Evidence of Structural Racism

Costa Rican Gopher

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This is something that should be looked at. Also decriminalization of pot. Virginia just did so and it is now a civil penalty for possession up to a certain amount. The dealers will still go to jail.
I'm all for it, but let's be clear...hardly any Black people are going to jail for simple possession of pot today. You think cops are arresting Blacks for having a joint in their pocket? No, the cops aren't wasting their time with that. The marijuana crimes they're be arrested for today, they'd still be arrested for after decriminalization. Hopefully. i.e. You still can't smoke & drive. That's a DUI. You still can't smoke at the playground while kids are playing. You can't light up on the city bus. etc. The reason poor Blacks get arrested for pot, is because they're either dummies about how & when they use it, or they simply don;t care about everyone else. i.e. Smoking weed in inappropriate places, in poor Black culture is a status symbol.
 

Costa Rican Gopher

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There's a point at which $$ overcomes almost anything. That is not really relevant here though. It's not about Joe Blow vs. Cam Newton.
Finally!!! As my African American Studies Professor used to say "Your problem isn't that your skin is Black, it's that you don't have any Green!". The issue we need to address is economics, not race.
 

howeda7

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Finally!!! As my African American Studies Professor used to say "Your problem isn't that your skin is Black, it's that you don't have any Green!". The issue we need to address is economics, not race.
Economic disparities and racism can co-exist. It's not either/or. And even then, you have stories like Torii Hunter being forced at gunpoint to prove he owned his own house when he dared to call the cops.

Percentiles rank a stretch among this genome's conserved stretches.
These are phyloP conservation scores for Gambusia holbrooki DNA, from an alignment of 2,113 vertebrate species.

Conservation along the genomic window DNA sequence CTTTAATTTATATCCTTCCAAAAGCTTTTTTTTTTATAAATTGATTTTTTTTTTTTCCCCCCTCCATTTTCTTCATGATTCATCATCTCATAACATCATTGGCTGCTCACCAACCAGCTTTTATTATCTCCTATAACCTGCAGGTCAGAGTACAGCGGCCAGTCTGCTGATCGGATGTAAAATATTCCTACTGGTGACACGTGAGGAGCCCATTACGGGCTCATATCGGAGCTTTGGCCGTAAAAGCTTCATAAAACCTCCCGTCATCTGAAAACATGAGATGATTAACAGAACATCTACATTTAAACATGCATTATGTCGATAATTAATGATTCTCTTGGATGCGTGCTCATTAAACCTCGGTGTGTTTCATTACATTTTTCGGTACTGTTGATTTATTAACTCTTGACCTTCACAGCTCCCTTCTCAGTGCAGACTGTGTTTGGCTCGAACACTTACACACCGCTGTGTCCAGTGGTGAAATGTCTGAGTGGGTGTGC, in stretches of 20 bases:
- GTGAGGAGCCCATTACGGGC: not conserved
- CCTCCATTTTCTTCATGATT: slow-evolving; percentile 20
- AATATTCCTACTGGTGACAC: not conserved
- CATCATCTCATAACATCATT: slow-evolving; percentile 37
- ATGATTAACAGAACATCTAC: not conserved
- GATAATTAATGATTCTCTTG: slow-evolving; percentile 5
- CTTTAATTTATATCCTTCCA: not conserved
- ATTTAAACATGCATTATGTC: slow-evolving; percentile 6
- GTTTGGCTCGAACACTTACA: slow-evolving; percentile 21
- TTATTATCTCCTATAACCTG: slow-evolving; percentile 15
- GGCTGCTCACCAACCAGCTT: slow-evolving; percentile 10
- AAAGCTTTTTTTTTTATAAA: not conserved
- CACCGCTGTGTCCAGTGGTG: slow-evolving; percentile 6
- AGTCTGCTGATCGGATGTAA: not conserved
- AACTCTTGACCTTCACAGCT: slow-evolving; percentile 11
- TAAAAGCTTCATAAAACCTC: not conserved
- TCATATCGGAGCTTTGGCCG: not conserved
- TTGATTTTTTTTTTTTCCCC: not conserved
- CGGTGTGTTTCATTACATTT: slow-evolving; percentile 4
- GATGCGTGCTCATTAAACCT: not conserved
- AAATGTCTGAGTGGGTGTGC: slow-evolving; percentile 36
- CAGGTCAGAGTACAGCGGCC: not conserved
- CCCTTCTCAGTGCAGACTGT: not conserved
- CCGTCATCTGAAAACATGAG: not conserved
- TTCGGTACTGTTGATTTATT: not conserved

howeda7

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I'm all for it, but let's be clear...hardly any Black people are going to jail for simple possession of pot today. You think cops are arresting Blacks for having a joint in their pocket? No, the cops aren't wasting their time with that. The marijuana crimes they're be arrested for today, they'd still be arrested for after decriminalization. Hopefully. i.e. You still can't smoke & drive. That's a DUI. You still can't smoke at the playground while kids are playing. You can't light up on the city bus. etc. The reason poor Blacks get arrested for pot, is because they're either dummies about how & when they use it, or they simply don;t care about everyone else. i.e. Smoking weed in inappropriate places, in poor Black culture is a status symbol.
It still does happen, especially during traffic stops etc. They don't have to be actively smoking. It's somewhere in the car or on their person. I'm not saying you don't have a point, but it's absolutely used as an excuse to take them in at times.
 

Costa Rican Gopher

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What? You don't think it's an issue? We have a fast food chain on every block, but you have to go to a supermarket to find anything the resembles nutritious food. And even then, it's expensive. It's much cheaper and easier to eat unhealthily. How do we make nutritious food cheaper and more accessible? Grocery delivery services might be a good option.
Disagree on the cheaper part. Most of Latin America & Asia exist on much more limited budgets than a US Black family have to work with & eat far healthier. It's not easier though, I'll grant you that. It takes time & involves cooking.